Sunday, February 1, 2009

The Prayer of Manasseh

The Prayer of Manasseh is not that well known to most Western Christians. It is found in an appendix to the (post-Tridentine) Latin Vulgate Bible (together with 1 & 2 Esdras, Psalm 151 and the Epistle to the Laodiceans). It as put in the appendix l'est it be lost'. However, vernacular Roman Catholic bibles do not include the appendix and its texts in gthier translations. The King James bible included the Prayer in the Apocrypha between the Old and New Testaments. However, for the last two centuries the Apocrypha have been omitted from most English language Bibles and from non-English bibles produced by Anglophone churches and the Bible Societies. Luther also included the Prayer in the Apocrypha in his German Bible, which is also the basis of Swedish, Danish and other northern European bibles. These northern European churches, I believe, still retain the Apocrypha in their bibles so Lutherans in northern Europe are likely to be most familiar with the Prayer.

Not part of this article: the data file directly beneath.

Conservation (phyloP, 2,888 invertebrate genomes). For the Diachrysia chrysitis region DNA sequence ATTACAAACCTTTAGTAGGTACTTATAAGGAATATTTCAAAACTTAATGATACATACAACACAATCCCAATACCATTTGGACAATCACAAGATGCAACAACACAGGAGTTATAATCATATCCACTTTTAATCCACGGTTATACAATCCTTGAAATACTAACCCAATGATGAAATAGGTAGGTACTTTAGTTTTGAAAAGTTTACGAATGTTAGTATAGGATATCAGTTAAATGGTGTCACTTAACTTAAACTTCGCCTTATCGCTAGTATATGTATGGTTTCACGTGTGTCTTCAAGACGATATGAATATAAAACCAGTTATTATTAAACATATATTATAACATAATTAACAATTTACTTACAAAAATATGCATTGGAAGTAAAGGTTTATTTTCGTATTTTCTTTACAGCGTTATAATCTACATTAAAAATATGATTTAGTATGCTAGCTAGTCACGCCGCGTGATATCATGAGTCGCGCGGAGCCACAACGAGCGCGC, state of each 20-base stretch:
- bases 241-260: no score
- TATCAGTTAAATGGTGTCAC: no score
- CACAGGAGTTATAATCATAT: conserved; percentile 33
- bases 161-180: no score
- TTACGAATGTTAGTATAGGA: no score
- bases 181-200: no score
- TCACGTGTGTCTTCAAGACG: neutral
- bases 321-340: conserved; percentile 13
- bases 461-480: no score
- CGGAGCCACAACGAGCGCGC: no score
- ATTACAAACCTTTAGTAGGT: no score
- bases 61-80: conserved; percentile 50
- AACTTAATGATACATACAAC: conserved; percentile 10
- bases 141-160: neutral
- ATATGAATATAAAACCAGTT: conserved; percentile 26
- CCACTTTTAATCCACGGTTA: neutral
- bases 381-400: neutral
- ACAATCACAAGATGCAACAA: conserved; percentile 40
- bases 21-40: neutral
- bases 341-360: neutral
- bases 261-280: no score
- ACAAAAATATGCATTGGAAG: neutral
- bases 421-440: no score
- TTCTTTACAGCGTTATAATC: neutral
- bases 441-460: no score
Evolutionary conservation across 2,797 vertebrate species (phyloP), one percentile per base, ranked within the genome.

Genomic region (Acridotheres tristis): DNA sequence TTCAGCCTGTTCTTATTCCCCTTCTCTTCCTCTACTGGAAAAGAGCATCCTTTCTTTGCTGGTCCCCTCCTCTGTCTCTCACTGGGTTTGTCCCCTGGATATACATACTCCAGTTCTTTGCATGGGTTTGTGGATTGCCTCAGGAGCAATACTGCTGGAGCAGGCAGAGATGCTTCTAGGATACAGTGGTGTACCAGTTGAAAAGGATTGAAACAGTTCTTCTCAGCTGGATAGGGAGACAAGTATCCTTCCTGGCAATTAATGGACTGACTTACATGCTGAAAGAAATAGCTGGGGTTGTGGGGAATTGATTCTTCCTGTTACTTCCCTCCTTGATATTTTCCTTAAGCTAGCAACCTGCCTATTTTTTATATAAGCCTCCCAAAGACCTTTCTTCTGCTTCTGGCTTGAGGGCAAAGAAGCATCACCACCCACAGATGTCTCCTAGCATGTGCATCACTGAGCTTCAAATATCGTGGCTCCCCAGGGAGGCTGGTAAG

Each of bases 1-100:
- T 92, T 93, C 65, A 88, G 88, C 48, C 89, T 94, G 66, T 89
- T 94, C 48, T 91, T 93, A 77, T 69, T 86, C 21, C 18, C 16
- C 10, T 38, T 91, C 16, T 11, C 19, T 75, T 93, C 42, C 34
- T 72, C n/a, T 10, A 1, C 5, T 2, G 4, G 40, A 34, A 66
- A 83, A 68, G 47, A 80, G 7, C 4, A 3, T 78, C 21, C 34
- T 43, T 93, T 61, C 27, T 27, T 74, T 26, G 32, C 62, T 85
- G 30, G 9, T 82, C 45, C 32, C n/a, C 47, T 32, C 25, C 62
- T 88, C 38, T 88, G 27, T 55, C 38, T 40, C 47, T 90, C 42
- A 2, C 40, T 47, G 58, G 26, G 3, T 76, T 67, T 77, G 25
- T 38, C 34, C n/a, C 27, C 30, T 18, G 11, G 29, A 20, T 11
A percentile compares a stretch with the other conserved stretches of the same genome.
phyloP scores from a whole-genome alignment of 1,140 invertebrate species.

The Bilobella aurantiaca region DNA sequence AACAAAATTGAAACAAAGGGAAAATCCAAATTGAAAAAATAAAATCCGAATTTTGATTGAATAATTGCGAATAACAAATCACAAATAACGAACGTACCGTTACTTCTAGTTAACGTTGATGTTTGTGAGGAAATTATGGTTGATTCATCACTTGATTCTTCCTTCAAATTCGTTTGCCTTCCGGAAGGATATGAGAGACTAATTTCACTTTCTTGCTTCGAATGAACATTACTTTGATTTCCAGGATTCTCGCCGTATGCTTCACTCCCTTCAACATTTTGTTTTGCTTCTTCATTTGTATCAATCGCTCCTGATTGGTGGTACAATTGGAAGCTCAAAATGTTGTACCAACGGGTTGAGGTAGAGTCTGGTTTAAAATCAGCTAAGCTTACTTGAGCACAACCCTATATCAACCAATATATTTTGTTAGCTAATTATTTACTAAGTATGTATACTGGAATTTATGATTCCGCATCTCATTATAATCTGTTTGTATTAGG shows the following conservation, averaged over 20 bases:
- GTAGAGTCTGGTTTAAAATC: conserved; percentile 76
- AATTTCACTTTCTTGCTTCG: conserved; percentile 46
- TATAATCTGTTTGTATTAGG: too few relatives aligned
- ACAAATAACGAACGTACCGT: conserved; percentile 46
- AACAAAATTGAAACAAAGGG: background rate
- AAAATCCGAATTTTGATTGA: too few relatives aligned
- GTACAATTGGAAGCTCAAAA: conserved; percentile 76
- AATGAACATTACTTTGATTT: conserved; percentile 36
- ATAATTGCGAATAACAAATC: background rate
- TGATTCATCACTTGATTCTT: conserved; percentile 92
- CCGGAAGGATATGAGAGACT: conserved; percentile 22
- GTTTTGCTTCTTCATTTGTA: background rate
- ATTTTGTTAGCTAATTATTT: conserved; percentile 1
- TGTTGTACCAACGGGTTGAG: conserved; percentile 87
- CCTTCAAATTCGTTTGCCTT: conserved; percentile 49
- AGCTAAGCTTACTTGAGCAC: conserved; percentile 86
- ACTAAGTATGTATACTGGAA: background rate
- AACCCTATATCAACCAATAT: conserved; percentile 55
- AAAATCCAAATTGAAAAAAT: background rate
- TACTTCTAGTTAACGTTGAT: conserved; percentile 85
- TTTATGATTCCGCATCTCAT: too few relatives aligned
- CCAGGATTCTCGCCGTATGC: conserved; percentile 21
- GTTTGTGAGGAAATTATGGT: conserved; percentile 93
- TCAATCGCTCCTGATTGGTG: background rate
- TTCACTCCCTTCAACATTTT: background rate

In the Eastern churches, it's different. The Prayer is found at the end of 2 Paralipomenon/Chronicles in the Slavonic, Armenian, Coptic and Syriac bibles. That's where it's found in my English language Orthodox Study Bible. (The prayer was also found there in pre-Tridentine manuscripts of the Latin Vulgate bible.) I understand the Ethiopian bible incorporates it within the body of 2 Paralipomenon/Chronicles as part of the story of Manasseh in chapter 33. The oldest most complete codex of the Greek Bible, the 5th century Codex Alexandrinus, includes the Prayer in the Book of Odes a collection of biblical liturgical canticles, such as Song of Moses, Song of Hannah, Magnificat, Nunc Dimittis, appended to the Psalter. Likewise the Prayer appears in the Book of Odes in the Codex Turicensis of the Psalms. The oldest form of the prayer however was found in the ancient Christian text, the 3rd century Didascalia, which was later incorporated into the 4th century Apostolic Constitutions. (You can read the Didascalia here). In both these texts, the story of the sinful king Manasseh, as found in both 2 Kings and 2 Paralipomenon/Chronicles, is recounted including his captivity in Babylon and repentance and subsequent restoration as king in Judah. It is here that the Prayer is found and these are the oldest versions of the Prayer. The Prayer has only been found in Greek and translations from the Greek but it is not certain whether it was composed in Greek or Hebrew. It's also not certain whether it is a Jewish or Christian composition. Certainly the Prayer has only been found in Christian texts. No form of the Prayer has been preserved in Rabbinic Judaism.